There is no correlation between CCN and bug counts for code that has a CCN of 1-25! For software engineering wonks, and process improvement gurus this must come as a bit of a shock. So I ask the readers, is the measurement of CCN a sacred cow that should be slaughtered with the rest of those asinine bovine as we move to a more agile and lean software development process? Or is it still a useful tool that should be kept, just interpret the results pragmatically?

Monday, July 20, 2009

Lead, don't follow

It's been a rough 6 months, heck, for many people it has been rough for a lot longer than that. The global economic crisis, economy melting faster then ice cream on a hot July summer day in Ottawa on Bank Street. Admittedly that is not saying much with this summer's unseasonably cool weather.

The fact remains, many people are feeling very uncertain about their jobs, job satisfaction is at an all time low for many people, fear for the safety of their jobs, or the stability of their employer is weighing heavily on many people throughout the country.

With all this doom and gloom what is a leader to do?

There is little a leader can do about the economy, and there is little a leader can do to create job security where there is none, but a great leader can do many little things to reassure his followers, and to bring some light to these difficult times.

A good leader must be able to self-motivate when he is feeling sad, insecure, sick, or tired. This means that you are smiling, positive, and upbeat where ever you can be. This doesn't mean you are to be dishonest, or not genuine, just remind everyone of all the good things that are going on right now. If you cannot motivate yourself to get up, and get going then no one else will be able to.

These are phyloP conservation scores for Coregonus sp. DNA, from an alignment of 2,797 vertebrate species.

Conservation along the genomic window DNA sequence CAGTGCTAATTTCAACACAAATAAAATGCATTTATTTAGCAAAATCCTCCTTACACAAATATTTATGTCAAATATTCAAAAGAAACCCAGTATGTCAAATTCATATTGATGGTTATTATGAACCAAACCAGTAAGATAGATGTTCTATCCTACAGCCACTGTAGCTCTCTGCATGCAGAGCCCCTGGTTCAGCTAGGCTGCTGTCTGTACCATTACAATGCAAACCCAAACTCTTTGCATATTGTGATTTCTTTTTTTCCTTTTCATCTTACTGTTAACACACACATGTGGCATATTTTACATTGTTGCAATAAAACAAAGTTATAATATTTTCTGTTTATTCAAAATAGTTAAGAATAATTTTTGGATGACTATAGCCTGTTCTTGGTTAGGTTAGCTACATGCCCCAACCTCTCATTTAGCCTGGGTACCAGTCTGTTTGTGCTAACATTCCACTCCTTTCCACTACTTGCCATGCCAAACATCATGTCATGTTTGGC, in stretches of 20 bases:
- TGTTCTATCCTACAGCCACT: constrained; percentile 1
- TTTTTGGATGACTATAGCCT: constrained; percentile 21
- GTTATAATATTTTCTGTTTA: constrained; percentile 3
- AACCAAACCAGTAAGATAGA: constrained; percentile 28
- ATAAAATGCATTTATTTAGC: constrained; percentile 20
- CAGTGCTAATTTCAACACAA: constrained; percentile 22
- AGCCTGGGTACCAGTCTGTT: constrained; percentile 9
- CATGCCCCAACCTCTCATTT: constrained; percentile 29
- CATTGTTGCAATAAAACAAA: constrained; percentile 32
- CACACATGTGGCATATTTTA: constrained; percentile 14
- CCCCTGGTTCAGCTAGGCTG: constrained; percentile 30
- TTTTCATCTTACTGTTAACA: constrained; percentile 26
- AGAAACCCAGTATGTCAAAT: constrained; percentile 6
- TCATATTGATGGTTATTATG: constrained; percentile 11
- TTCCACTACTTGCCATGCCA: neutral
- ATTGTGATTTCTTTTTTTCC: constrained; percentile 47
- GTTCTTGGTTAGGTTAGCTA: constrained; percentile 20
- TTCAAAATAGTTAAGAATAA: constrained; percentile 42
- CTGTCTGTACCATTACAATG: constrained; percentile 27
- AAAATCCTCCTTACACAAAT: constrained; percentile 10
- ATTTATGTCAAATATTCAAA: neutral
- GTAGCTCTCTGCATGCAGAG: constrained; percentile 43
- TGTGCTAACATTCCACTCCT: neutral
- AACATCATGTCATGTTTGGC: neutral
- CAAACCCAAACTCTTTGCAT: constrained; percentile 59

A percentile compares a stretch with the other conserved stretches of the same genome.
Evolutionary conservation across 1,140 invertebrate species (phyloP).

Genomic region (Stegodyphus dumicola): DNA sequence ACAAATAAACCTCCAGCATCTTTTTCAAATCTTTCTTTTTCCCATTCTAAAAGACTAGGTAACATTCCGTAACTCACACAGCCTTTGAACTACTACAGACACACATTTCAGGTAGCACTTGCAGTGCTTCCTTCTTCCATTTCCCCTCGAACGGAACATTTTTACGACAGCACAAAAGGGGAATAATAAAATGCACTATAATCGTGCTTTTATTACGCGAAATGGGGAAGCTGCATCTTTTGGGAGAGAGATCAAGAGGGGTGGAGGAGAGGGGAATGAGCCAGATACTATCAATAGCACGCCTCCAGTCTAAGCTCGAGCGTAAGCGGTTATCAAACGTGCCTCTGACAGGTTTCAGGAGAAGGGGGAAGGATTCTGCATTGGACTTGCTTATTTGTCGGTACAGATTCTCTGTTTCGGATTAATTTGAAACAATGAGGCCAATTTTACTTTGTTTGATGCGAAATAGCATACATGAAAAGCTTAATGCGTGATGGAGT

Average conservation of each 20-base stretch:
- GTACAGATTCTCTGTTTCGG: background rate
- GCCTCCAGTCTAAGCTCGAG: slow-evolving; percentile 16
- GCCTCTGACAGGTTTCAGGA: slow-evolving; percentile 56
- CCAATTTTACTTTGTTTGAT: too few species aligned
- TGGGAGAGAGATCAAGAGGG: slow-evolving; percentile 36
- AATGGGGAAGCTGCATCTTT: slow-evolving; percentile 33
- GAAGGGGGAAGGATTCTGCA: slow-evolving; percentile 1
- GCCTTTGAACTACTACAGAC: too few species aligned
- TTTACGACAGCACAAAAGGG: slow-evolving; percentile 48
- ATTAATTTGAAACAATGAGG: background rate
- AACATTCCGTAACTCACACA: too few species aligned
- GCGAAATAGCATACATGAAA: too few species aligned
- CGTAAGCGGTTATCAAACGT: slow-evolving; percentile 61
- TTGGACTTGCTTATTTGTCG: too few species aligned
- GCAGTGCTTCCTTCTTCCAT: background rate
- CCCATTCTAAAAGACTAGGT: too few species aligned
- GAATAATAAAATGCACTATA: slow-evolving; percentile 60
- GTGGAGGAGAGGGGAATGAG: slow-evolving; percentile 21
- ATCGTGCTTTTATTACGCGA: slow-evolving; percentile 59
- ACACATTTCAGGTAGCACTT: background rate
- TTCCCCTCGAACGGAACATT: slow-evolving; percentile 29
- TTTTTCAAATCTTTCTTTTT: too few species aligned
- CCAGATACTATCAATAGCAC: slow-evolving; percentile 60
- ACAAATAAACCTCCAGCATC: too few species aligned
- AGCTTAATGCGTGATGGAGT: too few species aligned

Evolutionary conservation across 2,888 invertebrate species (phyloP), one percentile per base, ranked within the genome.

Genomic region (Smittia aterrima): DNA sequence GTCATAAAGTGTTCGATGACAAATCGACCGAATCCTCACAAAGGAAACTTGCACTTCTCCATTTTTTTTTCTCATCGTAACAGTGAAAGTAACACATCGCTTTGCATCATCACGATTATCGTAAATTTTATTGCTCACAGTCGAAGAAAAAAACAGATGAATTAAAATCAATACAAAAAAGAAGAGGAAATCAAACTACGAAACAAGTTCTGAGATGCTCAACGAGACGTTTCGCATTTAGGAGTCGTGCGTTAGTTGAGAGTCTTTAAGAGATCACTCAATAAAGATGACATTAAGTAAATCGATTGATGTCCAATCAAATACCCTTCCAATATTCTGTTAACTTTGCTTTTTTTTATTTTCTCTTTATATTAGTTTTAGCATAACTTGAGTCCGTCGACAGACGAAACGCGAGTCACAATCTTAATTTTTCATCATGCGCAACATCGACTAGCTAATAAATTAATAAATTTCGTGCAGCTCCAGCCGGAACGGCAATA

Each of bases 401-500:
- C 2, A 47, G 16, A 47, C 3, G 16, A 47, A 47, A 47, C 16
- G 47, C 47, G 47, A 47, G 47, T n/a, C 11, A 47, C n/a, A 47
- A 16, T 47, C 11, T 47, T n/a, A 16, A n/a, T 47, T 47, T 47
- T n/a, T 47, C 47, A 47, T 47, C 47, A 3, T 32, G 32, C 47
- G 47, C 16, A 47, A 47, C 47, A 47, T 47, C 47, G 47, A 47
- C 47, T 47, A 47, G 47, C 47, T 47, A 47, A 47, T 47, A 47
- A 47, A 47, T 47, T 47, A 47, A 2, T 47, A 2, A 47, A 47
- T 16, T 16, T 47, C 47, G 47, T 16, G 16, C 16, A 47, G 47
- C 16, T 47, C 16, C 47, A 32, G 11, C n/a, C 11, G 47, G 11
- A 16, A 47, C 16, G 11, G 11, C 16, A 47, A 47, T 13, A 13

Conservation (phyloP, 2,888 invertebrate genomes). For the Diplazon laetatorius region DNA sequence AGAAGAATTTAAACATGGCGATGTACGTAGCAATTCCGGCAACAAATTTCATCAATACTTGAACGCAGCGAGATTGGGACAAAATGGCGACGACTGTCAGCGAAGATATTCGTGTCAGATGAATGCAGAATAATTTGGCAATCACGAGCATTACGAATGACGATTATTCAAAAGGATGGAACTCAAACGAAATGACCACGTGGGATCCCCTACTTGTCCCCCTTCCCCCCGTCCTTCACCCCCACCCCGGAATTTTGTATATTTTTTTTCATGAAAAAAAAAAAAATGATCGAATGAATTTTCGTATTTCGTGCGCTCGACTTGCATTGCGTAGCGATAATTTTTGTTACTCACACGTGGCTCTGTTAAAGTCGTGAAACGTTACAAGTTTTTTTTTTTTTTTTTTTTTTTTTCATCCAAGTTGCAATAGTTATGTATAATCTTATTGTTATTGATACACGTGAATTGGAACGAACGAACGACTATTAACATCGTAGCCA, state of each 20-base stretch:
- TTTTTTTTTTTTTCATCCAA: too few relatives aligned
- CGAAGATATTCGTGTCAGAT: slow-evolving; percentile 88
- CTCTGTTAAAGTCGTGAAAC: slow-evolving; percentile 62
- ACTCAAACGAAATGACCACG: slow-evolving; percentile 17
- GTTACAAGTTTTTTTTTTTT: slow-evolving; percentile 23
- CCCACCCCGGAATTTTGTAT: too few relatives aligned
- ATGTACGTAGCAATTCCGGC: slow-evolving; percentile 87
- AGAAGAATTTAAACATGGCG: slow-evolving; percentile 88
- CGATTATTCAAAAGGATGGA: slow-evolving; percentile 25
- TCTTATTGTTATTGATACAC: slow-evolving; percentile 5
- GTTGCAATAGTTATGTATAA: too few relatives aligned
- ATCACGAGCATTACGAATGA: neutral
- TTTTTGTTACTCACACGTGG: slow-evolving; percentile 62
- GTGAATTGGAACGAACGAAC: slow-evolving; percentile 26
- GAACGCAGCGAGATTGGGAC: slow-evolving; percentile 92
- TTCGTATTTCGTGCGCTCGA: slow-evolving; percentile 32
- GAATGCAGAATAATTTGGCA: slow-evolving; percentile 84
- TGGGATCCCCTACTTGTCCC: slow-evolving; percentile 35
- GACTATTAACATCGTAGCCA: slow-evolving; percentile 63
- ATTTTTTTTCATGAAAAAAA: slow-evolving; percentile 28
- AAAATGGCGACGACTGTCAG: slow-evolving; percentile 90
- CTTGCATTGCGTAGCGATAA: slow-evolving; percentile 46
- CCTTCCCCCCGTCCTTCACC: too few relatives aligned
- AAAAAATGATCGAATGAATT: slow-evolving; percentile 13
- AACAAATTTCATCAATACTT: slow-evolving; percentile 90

Celebration time
Celebrate all victories, even the small ones. You don't have to throw a lavish party in Las Vegas (though if you do, please invite me), but a thank you card, a small get together after work, or even the a verbal pat on the back can do a lot to motivate people. Rewarding people in an ad-hoc manner with small little things will do wonders for morale, and little to your pocket book.

Invest in people
Don't stop investing in people. Don't stop investing in the tools and software your team needs to do their job. In the grand scheme of things, most of these things are "pretty cheap", but mean a lot to those that need them to do their jobs. This will help improve someone's job satisfaction. If you can improve your company's benefit package without busting the bank then go for it.

Keep the lines of communication open. Communicate the good, the bad, and the ugly with everyone in your company. Get up and out of your desk or cubicle. Talk to the people you are leading outside of your day to day job. Talk about the weather (rain), talk about sports, talk about the vacation you just had. Just talk. People will get comfortable with you and may talk about more then just trivial things, perhaps you will learn something that might keep that key player at your company.

These are four simple things that can help improve the morale of those on your team. There are many more small, simple, and yet thoughtful things that can be done to help your team's morale flourish.

What do you look for a leader to do in these tough times?